It’s a good idea to include a campaign name parameter in all of your tagged URLs. This is true even if you’re just starting out and have not yet had the chance to run multiple campaigns. By treating each batch of content as part of a campaign from the very start, you can experience better ease of use as you grow.

Remember, there’s no requirement as to how you must name your campaigns, so you can structure them in any way you like. Just make sure that you’re using separate campaign names for different clusters of content links. This could include splitting up seasonal promotional campaigns by quarter, or labeling holiday campaigns with the year.

Be consistent with naming conventions

As you begin to develop names for your mediums, sources, campaigns, and more, remain consistent. Keep a running list of the naming conventions you use, and create new names in the same format. This way, if you bring on someone to help with your marketing campaigns—or set up a campaign for a client—everyone is on the same page.

Utilize all necessary tracking parameters for measurement

Don’t hesitate to use any tracking parameters that are relevant to your link. It’s best to be as thorough as possible up front, so that you can pull detailed and useful reports later on. If you’re only using Facebook right now, for instance, it may not seem necessary to use medium and source. However, if you expand to use other social media networks in the future, you’ll probably appreciate having older data sources labeled.

Don’t over-tag and over complicate the tagging structure

At the same time, there’s no need to utilize tags that aren’t applicable to your links. For instance, if you are entering parameters for an organic social media post URL, there’s no need to make up a campaign ID or term. Adding necessary and irrelevant parameters can complicate your reporting.

Tag external links, not internal links

You do not need to tag internal links on your own site. It’s a good idea to restrict the use of campaign tagging to external links, like those on social media pages, in emails, and on other websites. Tagging internal links can complicate your data and make it harder to follow the user’s journey to your site.

Test your tags before launching the campaign

To test your tags, you’ll need to open up the “realtime” view in your Google Analytics account. This section of your Analytics account allows you to see how many users are currently visiting your site.

Once you have the realtime Analytics window open, copy and paste one of your newly tagged URLs into another browser window. When your site loads, you should see this interaction registered in the realtime report.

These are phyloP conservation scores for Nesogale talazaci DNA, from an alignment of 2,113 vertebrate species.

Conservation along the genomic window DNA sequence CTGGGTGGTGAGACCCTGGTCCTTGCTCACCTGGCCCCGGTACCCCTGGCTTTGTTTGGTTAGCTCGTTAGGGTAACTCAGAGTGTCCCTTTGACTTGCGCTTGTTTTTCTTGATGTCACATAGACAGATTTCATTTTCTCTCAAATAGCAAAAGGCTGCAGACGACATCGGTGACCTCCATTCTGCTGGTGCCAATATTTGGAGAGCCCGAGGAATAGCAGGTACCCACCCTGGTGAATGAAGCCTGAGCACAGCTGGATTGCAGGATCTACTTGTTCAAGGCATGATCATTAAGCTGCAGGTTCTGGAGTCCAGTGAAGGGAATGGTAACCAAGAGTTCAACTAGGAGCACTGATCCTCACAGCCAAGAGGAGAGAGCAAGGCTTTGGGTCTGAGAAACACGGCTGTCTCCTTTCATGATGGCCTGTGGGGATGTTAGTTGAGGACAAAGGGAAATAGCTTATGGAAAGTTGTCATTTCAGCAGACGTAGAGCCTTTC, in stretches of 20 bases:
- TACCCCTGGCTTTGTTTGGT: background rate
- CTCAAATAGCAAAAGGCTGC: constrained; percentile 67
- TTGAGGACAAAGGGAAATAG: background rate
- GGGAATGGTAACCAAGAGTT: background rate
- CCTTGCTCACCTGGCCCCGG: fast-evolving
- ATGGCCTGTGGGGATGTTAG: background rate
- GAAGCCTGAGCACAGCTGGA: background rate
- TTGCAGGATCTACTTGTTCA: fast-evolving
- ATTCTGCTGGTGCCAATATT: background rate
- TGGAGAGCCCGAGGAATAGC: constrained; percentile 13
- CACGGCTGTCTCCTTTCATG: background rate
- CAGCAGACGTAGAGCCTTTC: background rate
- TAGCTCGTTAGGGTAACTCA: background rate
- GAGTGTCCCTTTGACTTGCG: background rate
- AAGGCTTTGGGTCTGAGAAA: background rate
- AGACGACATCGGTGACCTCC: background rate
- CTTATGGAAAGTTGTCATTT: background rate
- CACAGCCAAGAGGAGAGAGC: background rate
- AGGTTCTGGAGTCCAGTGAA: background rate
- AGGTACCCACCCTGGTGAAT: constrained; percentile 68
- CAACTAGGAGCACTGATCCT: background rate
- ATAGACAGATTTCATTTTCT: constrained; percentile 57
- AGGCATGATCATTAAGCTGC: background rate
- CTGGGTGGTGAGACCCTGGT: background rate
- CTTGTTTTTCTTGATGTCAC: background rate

It’s important to note that if your Google Analytics account is set up to exclude your IP address—a feature typically used to improve data accuracy—your visit may not register. You’ll need to run the test from another IP address. If you use a Universal Analytics account, you can create another view that does not exclude the IP.

How to report on tags used in your campaign

The Google Analytics acquisition reports allow you to view your total web traffic, sessions, engagement rates, and more.

By default, acquisition reports group users and traffic by medium. You can change this view, called a dimension, to another tag such as source or term. You can also filter your report by more than one dimension.

At a minimum, you’ll want to be able to pull medium, source, and campaign reports using a mix of the following dimensions:

  • Medium
  • Source
  • Campaign
  • Medium, source, and campaign
  • Medium and source
  • Medium and campaign
  • Source and campaign

The more utm parameters you use on URLs, the more dimensions you’ll be able to see in your reports.

You can use these reports to answer a variety of questions that you or your client may have about the data, such as:

  • How many users did the site receive per medium or source?
  • How many total sessions did users start as a result of a specific campaign?
  • What is the total engagement rate of all users from a specific source?
  • Which paid ad campaign performed the best in terms of traffic acquisition?
  • How did this week’s engagement from social post traffic compare to last week’s?
  • Which social media platforms are driving the most user visits to the site?
  • What sites are currently sending referral traffic to us?
  • What is the average amount of time someone spends engaged with the site after arriving from an organic search?

If your reports can’t accurately answer questions like those above, then you may need to tweak your tagging strategy with the help of a Google Analytics consultant.

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Author Spotlight

Campaign Tagging: How To Set Up & Tag Your URLs in 2024
Emily Gertenbach
B2B SEO Content Writer & Consultant

Emily Gertenbach is a B2B writer who creates SEO content for humans, not just algorithms. As a former news correspondent, she loves digging into research and breaking down technical topics. She specializes in helping independent marketing professionals and martech SaaS companies connect with their ideal business clients through organic search.

Campaign Tagging: How To Set Up & Tag Your URLs in 2024
B2B SEO Content Writer & Consultant